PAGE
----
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Biden says he will bring up human rights abuses with Putin during meeting next month

President Joe Biden said Sunday that he will discuss human rights abuses with Russian President Vladimir Putin when they meet in Switzerland next month.

“I’ll be meeting with President Putin in a couple of weeks in Geneva, making it clear that we will not — we will not stand by and let him abuse those rights,” Biden said in remarks honoring Memorial Day, during which he noted America was founded on the ideal that all men and women are created equal and said the US has an obligation to speak out when it sees human rights abuses.

The White House said last week that the first face-to-face meeting between Biden and Putin will take place in Geneva on June 16, with the two leaders planning to discuss a range of issues as the US looks to improve relations with Russia. Biden has previously met with Putin during his time as vice president, including a 2011 meeting during which Biden said he looked into Putin’s eyes and declared: “I don’t think you have a soul.”

Despite deteriorating relations between the two countries on issues like Ukraine and election interference, Biden hopes to establish a clear channel of communication that would avoid undue surprises.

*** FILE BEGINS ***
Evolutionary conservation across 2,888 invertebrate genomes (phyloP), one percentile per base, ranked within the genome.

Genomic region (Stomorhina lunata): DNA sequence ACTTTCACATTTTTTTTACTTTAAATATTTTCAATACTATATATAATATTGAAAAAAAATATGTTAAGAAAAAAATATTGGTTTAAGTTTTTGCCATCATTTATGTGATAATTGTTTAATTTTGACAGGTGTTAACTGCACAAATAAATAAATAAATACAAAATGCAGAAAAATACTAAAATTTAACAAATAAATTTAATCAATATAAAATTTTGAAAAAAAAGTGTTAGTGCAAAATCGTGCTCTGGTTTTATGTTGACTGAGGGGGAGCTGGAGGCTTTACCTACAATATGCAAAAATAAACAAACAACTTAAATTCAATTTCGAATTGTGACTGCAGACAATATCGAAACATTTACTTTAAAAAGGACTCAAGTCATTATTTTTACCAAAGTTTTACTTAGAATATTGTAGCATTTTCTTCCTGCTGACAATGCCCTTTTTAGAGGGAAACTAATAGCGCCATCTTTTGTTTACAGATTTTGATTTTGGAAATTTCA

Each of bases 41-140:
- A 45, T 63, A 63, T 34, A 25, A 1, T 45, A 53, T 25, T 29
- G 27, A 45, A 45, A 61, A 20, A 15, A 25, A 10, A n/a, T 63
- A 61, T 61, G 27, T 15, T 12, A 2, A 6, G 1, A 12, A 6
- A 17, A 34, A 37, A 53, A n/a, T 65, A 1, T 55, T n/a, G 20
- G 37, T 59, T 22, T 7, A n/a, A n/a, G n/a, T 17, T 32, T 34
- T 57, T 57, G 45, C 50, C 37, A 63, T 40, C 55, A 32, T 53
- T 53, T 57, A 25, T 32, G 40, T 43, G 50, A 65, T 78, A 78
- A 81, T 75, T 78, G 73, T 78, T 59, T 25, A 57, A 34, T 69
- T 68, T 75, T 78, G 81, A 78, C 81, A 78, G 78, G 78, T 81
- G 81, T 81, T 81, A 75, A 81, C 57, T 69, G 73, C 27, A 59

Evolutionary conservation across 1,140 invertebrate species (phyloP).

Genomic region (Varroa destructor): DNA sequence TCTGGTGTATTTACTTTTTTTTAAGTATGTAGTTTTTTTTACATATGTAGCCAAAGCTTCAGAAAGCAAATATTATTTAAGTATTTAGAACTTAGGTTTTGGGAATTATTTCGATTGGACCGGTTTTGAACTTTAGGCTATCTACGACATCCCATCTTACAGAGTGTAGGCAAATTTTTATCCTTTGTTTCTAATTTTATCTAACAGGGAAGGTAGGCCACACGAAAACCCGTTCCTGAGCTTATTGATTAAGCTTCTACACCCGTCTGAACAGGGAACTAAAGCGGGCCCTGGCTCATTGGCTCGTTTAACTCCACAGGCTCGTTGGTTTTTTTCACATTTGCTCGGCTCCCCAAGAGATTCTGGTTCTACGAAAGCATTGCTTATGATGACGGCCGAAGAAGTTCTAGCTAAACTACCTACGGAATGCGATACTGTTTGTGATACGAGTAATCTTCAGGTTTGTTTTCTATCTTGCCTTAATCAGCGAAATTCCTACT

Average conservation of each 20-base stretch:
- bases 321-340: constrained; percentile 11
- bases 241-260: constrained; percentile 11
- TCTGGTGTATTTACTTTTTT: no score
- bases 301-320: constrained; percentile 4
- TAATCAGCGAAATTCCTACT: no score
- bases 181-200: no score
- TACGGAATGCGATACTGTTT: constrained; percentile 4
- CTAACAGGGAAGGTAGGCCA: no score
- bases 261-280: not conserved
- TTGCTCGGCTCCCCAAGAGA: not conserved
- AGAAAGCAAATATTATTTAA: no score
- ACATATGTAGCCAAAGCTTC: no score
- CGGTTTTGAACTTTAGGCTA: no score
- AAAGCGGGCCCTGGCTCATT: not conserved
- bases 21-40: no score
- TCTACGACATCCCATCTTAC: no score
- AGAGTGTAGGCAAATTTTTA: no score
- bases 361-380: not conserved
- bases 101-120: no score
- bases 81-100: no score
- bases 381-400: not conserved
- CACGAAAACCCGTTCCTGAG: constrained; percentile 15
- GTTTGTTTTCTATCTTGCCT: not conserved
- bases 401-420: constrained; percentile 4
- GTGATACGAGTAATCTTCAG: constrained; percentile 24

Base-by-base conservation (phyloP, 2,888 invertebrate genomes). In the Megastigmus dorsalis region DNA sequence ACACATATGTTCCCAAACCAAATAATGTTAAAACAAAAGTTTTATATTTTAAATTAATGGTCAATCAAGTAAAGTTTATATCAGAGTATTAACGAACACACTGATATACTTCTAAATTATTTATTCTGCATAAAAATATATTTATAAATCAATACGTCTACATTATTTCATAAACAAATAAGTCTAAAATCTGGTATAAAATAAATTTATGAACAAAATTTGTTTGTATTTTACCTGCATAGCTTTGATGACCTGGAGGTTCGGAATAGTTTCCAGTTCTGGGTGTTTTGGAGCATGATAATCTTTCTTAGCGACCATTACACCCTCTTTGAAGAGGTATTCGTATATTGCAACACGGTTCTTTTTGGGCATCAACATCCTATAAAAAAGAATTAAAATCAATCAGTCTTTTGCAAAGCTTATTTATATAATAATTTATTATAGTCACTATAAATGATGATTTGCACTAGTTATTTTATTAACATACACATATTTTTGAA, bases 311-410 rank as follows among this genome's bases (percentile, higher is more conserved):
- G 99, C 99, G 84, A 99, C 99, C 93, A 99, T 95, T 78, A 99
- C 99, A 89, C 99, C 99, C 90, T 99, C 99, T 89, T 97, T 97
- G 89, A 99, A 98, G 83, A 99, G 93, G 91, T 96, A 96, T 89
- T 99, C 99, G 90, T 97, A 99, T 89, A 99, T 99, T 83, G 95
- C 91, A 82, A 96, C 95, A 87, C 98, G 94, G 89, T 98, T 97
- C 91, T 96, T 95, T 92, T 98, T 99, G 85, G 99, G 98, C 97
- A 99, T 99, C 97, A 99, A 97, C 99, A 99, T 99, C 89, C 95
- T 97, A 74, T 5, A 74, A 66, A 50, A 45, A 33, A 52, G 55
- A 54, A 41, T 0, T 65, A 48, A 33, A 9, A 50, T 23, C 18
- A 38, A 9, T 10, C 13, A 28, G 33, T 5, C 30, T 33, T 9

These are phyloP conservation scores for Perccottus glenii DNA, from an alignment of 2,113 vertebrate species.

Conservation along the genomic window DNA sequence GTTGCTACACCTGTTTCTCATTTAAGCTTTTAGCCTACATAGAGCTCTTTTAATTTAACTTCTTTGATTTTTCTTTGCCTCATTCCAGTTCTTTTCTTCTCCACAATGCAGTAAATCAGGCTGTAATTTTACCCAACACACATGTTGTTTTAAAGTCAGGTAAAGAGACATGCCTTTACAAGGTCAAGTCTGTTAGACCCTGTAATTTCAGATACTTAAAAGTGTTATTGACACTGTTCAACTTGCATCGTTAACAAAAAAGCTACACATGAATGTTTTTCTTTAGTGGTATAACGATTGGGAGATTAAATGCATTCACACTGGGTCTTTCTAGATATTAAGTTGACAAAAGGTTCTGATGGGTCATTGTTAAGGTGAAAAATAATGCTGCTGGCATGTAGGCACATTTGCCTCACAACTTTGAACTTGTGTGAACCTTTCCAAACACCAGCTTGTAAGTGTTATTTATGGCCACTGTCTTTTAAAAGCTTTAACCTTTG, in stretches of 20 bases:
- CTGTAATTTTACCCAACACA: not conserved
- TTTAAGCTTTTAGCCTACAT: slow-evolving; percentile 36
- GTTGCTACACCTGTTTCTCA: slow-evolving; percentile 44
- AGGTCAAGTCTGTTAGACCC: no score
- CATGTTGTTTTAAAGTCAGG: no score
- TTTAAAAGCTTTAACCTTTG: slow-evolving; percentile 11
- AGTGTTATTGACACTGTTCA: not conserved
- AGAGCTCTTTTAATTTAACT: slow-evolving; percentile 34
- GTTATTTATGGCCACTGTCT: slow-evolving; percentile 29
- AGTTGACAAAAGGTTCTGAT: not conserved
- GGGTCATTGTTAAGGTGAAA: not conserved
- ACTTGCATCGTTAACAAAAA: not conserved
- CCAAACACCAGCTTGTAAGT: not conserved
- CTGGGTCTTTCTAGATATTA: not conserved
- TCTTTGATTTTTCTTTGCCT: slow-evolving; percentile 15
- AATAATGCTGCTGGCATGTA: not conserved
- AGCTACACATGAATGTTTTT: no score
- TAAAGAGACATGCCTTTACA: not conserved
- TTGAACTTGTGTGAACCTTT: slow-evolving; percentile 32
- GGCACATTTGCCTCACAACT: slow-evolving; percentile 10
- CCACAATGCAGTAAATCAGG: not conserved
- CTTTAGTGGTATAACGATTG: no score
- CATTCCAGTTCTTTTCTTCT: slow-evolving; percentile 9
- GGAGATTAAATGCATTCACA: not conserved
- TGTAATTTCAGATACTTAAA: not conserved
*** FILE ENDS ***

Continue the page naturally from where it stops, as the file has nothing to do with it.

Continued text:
In April, the Biden administration targeted Russia with sweeping sanctions and diplomatic expulsions, in part for the country’s “severe human rights abuses” in Crimea.

The President also said he raised human rights abuses on a call with Chinese President Xi Jinping.

“I had a long conversation, for two hours recently with President Xi, making it clear to him that we could do nothing but speak out for human rights around the world because that’s who we are,” Biden said.

Secretary of State Antony Blinken met with Russian Foreign Minister Sergey Lavrov earlier this month in a meeting during which the top US diplomat was expected to also discuss human rights abuses, according to three sources.

Blinken also directly raised a range of aggressive Russian activities, including the Solar Winds hack that targeted private businesses and government, Moscow’s election interference, the wrongful detention of US citizens in Russia, its detention of opposition activist Alexey Navalny, and the expulsion of each other’s diplomats, the sources said.

Article Topic Follows: Politics

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